Table of contents

Contact dermatitis



CD is an inflammatory intolerance response characterized by successive and coexistent erythema, blisters, exudation, papules, and flaking.
CD is caused by allergens (triggered by environmental factors and genetic mutations, such as filaggrin mutation), irritants (chemical and physical agents, plants, photoxic agents, airborne irritants) or microbials, and intrinsic factors (autoimmune responses).
Disease course
The contact of allergens and irritants lead to an autoimmune inflammatory response that results in CD, which causes clinical manifestations of erythema, blisters, skin edema, pustules, hemorrhage, crusts, scales, erosions, pruritus, pain, dryness of skin, scaly patches and plaques with lichenification and desquamation. Disease progression in chronic irritant CD may result in paronychia and chronic allergic CD in acute allergic CD with distant lesions.
Prognosis and risk of recurrence
CD is not associated with increased mortality.


Key sources

The following summarized guidelines for the evaluation and management of contact dermatitis are prepared by our editorial team based on guidelines from the American College of Obstetricians and Gynecologists (ACOG 2020), the British Association of Dermatologists (BAD 2017), the American Academy of Allergy, Asthma & Immunology (AAAAI/ACAAI 2015), and the German Society of Dermatology (DDG/BVDD/DKG/DGAKI/AeDA/IVDK 2014). ...
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Screening and diagnosis

Clinical presentation
As per AeDA/BVDD/DDG/DGAKI/DKG/IVDK 2014 guidelines:
Recognize that allergic CD affects all age groups with a high prevalence and incidence rates.
Recognize that skin reactions to external contact agents can sometimes produce a clinical picture not suggestive of dermatitis at first glance.
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Diagnostic investigations

General principles
As per AeDA/BVDD/DDG/DGAKI/DKG/IVDK 2014 guidelines:
Elicit patient history, perform clinical examination, and obtain skin testing for the diagnosis of CD. Consider obtaining additional investigations if necessary.
Recognize that dermatitis is a final common pathway of different conditions affected by multiple variables. Use a differentiated approach for the diagnosis of CD, usually involving patch testing.

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  • Indications for evaluation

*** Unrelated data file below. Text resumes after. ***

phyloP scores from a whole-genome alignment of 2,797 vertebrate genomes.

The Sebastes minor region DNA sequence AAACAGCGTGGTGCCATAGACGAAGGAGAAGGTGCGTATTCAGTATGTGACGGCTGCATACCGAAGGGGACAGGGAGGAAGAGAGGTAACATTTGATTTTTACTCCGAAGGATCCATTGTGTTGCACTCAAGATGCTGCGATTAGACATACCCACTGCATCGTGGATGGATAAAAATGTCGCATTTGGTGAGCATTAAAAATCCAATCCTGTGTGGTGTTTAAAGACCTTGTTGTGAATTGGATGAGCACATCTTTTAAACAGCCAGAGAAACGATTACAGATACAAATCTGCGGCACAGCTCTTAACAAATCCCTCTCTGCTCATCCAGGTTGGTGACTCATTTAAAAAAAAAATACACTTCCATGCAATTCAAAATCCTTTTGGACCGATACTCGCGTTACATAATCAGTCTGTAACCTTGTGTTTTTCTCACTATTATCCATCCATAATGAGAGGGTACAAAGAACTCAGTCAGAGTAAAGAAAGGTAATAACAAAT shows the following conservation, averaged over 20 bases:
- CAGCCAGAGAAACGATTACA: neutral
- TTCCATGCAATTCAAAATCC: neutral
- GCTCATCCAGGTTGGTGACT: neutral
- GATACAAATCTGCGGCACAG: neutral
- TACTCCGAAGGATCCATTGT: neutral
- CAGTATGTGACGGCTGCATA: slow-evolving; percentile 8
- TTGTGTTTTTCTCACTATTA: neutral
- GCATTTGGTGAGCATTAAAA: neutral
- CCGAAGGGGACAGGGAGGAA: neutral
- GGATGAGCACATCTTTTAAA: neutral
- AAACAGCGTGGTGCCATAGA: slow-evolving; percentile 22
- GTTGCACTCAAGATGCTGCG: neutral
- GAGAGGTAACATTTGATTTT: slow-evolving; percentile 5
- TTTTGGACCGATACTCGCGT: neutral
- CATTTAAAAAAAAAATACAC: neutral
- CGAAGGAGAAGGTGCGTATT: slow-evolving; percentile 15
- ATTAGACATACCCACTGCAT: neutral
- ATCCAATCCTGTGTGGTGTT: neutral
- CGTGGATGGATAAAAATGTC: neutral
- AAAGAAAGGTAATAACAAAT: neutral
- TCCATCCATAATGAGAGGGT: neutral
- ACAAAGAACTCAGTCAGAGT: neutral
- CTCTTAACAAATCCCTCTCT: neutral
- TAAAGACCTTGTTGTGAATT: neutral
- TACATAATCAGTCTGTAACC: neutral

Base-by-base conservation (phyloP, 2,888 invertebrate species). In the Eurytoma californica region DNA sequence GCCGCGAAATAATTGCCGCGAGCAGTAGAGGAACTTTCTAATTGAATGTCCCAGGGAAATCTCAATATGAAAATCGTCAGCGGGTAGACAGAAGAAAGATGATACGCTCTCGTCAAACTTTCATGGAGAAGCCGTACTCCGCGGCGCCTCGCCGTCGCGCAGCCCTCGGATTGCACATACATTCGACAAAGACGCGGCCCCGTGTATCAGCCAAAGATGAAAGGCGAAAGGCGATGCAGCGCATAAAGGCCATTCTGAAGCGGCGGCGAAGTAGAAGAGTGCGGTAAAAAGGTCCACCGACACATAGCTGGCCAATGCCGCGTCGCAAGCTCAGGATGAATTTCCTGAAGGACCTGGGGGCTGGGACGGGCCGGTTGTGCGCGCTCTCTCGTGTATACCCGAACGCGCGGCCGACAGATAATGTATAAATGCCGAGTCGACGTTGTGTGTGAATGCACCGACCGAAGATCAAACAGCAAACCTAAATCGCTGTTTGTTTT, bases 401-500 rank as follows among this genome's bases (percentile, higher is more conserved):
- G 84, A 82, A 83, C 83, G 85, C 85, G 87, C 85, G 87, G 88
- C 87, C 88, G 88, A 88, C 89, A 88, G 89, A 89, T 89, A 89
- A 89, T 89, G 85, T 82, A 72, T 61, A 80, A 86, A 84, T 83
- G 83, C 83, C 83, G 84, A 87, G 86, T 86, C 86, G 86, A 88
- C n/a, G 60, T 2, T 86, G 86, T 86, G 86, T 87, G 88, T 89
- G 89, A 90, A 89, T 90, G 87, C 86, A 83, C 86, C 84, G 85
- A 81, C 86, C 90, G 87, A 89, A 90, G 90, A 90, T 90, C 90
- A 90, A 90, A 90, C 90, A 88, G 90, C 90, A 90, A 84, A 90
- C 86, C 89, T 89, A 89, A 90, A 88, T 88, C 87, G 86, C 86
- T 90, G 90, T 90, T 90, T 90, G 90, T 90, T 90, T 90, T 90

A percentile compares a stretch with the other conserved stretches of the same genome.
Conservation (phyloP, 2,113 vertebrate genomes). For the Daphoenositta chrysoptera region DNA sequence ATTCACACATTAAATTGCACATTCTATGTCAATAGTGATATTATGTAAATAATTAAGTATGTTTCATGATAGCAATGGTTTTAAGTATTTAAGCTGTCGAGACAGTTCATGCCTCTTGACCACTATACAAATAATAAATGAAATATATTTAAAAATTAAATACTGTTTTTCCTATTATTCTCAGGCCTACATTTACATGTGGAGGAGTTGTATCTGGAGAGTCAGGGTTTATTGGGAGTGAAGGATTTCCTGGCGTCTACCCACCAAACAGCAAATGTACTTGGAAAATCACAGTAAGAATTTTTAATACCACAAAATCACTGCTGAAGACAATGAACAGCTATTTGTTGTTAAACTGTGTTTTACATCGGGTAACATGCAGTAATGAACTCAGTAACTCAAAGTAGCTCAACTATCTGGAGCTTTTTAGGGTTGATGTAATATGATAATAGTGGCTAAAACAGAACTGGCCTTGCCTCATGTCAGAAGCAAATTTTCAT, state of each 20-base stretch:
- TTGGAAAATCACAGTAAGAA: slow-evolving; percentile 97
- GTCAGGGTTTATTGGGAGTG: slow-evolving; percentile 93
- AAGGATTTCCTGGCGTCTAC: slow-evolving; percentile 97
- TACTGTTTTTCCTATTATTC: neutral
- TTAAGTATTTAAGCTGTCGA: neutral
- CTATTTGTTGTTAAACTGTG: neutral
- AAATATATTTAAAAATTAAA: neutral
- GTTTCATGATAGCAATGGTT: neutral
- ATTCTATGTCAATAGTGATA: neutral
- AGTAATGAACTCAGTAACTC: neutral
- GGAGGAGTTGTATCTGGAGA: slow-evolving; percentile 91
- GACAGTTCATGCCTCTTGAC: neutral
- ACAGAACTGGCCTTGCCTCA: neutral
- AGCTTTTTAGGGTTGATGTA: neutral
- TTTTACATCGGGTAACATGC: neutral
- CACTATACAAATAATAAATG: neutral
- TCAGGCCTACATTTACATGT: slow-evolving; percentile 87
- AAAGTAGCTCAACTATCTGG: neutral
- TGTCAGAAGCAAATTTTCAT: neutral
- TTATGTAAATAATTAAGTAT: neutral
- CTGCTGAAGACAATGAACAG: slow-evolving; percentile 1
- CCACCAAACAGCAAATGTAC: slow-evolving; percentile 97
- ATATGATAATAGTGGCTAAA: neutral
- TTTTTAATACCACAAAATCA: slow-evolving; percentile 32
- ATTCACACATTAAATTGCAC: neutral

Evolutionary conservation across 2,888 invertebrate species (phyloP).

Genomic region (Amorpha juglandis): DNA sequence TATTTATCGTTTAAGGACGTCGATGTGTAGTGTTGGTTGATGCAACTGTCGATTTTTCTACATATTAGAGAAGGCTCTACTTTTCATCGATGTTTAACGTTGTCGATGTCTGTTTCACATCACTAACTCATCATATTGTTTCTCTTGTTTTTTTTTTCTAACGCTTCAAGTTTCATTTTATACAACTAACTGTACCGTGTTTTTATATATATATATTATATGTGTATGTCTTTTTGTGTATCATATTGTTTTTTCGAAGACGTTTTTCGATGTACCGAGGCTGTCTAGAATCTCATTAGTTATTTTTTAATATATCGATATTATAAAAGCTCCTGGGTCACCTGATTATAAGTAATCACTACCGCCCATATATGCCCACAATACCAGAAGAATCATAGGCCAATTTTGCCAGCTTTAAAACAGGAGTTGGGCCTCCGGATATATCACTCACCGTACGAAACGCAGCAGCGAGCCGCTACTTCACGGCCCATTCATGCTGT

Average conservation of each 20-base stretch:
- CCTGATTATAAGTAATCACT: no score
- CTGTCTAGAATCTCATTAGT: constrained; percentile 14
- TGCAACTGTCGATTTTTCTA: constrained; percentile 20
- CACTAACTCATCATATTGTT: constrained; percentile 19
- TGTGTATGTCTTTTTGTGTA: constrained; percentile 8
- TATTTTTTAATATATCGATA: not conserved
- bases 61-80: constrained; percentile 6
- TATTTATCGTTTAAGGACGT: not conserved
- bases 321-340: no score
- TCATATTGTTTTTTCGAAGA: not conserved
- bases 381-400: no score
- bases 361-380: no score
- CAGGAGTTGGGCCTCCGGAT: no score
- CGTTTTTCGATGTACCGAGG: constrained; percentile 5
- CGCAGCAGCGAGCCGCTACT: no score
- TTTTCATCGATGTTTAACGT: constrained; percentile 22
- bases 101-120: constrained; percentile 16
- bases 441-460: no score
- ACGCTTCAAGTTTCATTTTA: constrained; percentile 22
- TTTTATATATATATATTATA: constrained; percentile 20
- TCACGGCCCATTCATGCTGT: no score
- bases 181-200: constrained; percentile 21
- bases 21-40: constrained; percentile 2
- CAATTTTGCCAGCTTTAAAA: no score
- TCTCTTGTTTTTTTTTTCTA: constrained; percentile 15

• Evaluation for specific allergens (personal products/cosmetics)

  • Evaluation for specific allergens (occupational)

  • Evaluation for specific allergens (pollen)

  • Evaluation for systemic CD

  • Patch testing (indications)

  • Patch testing (technical considerations)

  • Patch testing (interpreting results)

  • Investigational tests

Medical management

General principles: as per AAAAI/ACAAI 2015 guidelines, offer appropriate adjunct medical treatment in addition to avoidance of exposure in patients with allergic CD.

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  • Corticosteroids

  • Topical tacrolimus

  • Retinoids

Nonpharmacologic interventions

Allergen and irritant avoidance
As per AAAAI/ACAAI 2015 guidelines:
Advise avoiding exposure to irritants and allergens to prevent CD.
Advise avoiding contact with the offending agent if the allergen or irritant has been identified, and inform about any cross-reactivity concerns.

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  • Skin care

Therapeutic procedures

Phototherapy: as per BAD 2017 guidelines, consider performing PUVA therapy in patients with chronic hand dermatitis.

Perioperative care

Perioperative patch testing
As per AAAAI/ACAAI 2015 guidelines:
Consider obtaining preoperative patch testing for metal sensitization in patients with a significant history of metal allergy.
Consider obtaining patch testing to the components of the joint implant in patients with joint replacement failure, after infection and biomechanical causes have been excluded.

Specific circumstances

Patients with vulvar CD: as per ACOG 2020 guidelines, counsel patients with vulvar CD regarding vulvar care and removal of vulvar irritants and allergens.
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Patient education

Patient education: as per BAD 2017 guidelines, consider providing education in patients with occupational CD.